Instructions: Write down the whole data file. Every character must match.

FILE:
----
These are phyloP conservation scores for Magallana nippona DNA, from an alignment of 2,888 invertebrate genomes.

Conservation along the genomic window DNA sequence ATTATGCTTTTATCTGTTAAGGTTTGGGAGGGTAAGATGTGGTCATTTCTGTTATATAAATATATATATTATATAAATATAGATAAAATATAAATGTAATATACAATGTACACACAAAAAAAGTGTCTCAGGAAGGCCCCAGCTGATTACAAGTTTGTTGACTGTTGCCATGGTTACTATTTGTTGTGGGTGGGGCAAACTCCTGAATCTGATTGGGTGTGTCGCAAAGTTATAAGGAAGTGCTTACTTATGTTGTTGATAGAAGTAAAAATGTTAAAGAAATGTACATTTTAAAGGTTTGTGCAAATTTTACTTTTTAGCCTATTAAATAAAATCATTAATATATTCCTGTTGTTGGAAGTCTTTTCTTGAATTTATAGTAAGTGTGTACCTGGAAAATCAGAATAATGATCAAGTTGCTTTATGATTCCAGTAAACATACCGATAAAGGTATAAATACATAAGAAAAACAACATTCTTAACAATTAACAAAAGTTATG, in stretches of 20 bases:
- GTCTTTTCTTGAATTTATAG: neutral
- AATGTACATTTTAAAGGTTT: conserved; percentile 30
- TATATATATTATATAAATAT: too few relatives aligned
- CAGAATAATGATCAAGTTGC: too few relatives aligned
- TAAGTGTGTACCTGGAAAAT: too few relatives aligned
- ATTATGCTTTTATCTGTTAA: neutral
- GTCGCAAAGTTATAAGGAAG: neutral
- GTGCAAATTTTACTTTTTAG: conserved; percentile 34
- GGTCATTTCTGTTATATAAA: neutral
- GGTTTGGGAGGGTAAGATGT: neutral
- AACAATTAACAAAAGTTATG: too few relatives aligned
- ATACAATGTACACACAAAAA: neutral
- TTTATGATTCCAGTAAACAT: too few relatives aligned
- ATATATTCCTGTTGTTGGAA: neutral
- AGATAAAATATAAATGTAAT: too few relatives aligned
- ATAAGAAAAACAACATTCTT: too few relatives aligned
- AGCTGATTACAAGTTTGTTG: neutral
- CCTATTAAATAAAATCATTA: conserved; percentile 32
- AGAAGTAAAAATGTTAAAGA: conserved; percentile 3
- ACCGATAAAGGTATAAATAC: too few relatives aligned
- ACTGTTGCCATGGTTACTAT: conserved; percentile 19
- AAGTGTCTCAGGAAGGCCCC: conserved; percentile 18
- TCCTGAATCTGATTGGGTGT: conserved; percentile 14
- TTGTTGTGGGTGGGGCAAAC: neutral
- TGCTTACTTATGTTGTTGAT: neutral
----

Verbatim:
These are phyloP conservation scores for Magallana nippona DNA, from an alignment of 2,888 invertebrate genomes.

Conservation along the genomic window DNA sequence ATTATGCTTTTATCTGTTAAGGTTTGGGAGGGTAAGATGTGGTCATTTCTGTTATATAAATATATATATTATATAAATATAGATAAAATATAAATGTAATATACAATGTACACACAAAAAAAGTGTCTCAGGAAGGCCCCAGCTGATTACAAGTTTGTTGACTGTTGCCATGGTTACTATTTGTTGTGGGTGGGGCAAACTCCTGAATCTGATTGGGTGTGTCGCAAAGTTATAAGGAAGTGCTTACTTATGTTGTTGATAGAAGTAAAAATGTTAAAGAAATGTACATTTTAAAGGTTTGTGCAAATTTTACTTTTTAGCCTATTAAATAAAATCATTAATATATTCCTGTTGTTGGAAGTCTTTTCTTGAATTTATAGTAAGTGTGTACCTGGAAAATCAGAATAATGATCAAGTTGCTTTATGATTCCAGTAAACATACCGATAAAGGTATAAATACATAAGAAAAACAACATTCTTAACAATTAACAAAAGTTATG, in stretches of 20 bases:
- GTCTTTTCTTGAATTTATAG: neutral
- AATGTACATTTTAAAGGTTT: conserved; percentile 30
- TATATATATTATATAAATAT: too few relatives aligned
- CAGAATAATGATCAAGTTGC: too few relatives aligned
- TAAGTGTGTACCTGGAAAAT: too few relatives aligned
- ATTATGCTTTTATCTGTTAA: neutral
- GTCGCAAAGTTATAAGGAAG: neutral
- GTGCAAATTTTACTTTTTAG: conserved; percentile 34
- GGTCATTTCTGTTATATAAA: neutral
- GGTTTGGGAGGGTAAGATGT: neutral
- AACAATTAACAAAAGTTATG: too few relatives aligned
- ATACAATGTACACACAAAAA: neutral
- TTTATGATTCCAGTAAACAT: too few relatives aligned
- ATATATTCCTGTTGTTGGAA: neutral
- AGATAAAATATAAATGTAAT: too few relatives aligned
- ATAAGAAAAACAACATTCTT: too few relatives aligned
- AGCTGATTACAAGTTTGTTG: neutral
- CCTATTAAATAAAATCATTA: conserved; percentile 32
- AGAAGTAAAAATGTTAAAGA: conserved; percentile 3
- ACCGATAAAGGTATAAATAC: too few relatives aligned
- ACTGTTGCCATGGTTACTAT: conserved; percentile 19
- AAGTGTCTCAGGAAGGCCCC: conserved; percentile 18
- TCCTGAATCTGATTGGGTGT: conserved; percentile 14
- TTGTTGTGGGTGGGGCAAAC: neutral
- TGCTTACTTATGTTGTTGAT: neutral